What You Can Do: You can prevent pest problems by keeping your home and its surroundings clean and well maintained. Only use pesticides when necessary, read labels carefully -- in the store and in your home -- and follow all of the instructions. Avoid pesticides containing organophosphates, which include ingredients such as acephate, dichlorvos, dimethoate, disulfoton, malathion, naled, phosmet, tetrachlorvinphos and trichlorfon. Carbamates, which include the pesticides carbaryl (Sevin), and propoxur (Baygon), are another class of chemicals that should be avoided. The dangerous pesticide diazinon was banned at the end of 2004, but it could still be lurking in an old bottle of weed killer lying around your house. Likewise, the manufacture of chlorpyrifos (sold as Dursban or Lorsban) was halted as of 2000, but stores were still allowed to sell existing stocks, which were considerable. If you find unsafe pesticides in your home, don't flush them down a toilet or pour them down a drain -- you don't want these chemicals to end up in your water supply, either. Instead, call your local public works department to find out how to dispose of unsafe pesticides. Also, lobby your local government not to use unnecessary or unsafe pesticides in parks, schools and other public places. For more information on pesticides and safer alternatives, see NRDC's Safe Ways to Control Pests Around Your Home, and the Detox Our Homes database.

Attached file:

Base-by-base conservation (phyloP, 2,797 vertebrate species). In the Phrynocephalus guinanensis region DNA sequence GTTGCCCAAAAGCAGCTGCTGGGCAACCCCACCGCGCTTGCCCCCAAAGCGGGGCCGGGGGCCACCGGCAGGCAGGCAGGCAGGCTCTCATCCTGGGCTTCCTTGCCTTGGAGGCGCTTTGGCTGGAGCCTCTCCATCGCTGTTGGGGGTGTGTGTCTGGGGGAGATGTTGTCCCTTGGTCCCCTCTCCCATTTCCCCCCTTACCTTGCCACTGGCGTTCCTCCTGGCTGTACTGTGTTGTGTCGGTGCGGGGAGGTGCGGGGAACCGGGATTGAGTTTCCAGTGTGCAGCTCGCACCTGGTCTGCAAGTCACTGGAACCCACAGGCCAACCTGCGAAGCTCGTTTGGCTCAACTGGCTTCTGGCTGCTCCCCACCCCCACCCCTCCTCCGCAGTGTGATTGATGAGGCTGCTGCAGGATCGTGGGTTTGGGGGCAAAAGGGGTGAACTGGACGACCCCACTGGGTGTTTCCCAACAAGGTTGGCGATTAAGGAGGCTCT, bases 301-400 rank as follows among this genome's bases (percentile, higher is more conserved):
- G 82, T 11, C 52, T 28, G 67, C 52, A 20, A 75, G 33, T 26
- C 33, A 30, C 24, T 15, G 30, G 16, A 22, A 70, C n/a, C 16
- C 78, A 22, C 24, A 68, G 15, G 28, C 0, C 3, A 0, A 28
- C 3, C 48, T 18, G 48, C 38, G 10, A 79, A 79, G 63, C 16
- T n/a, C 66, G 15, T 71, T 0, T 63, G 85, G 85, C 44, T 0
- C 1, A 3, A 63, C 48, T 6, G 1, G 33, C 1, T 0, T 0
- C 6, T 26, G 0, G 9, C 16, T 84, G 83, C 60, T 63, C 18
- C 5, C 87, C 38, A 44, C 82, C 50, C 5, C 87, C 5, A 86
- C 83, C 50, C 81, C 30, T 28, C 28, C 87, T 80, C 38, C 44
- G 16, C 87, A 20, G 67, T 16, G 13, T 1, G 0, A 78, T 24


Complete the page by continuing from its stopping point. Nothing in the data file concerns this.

Formaldehyde isn't just the stuff of high school science labs. It's more common in your home than you might think. Formaldehyde is used in fertilizers, glues, plywood, fiberboard, particleboard and certain types of insulation, as well as in some disinfectants, antibacterial soaps and even beauty products. Formaldehyde has been classified as a probable human carcinogen by the EPA. Its vapors can irritate the eyes, nose, throat and skin, and also cause asthma attacks in sensitive people. Home exposure to formaldehyde has been linked to respiratory allergies in children.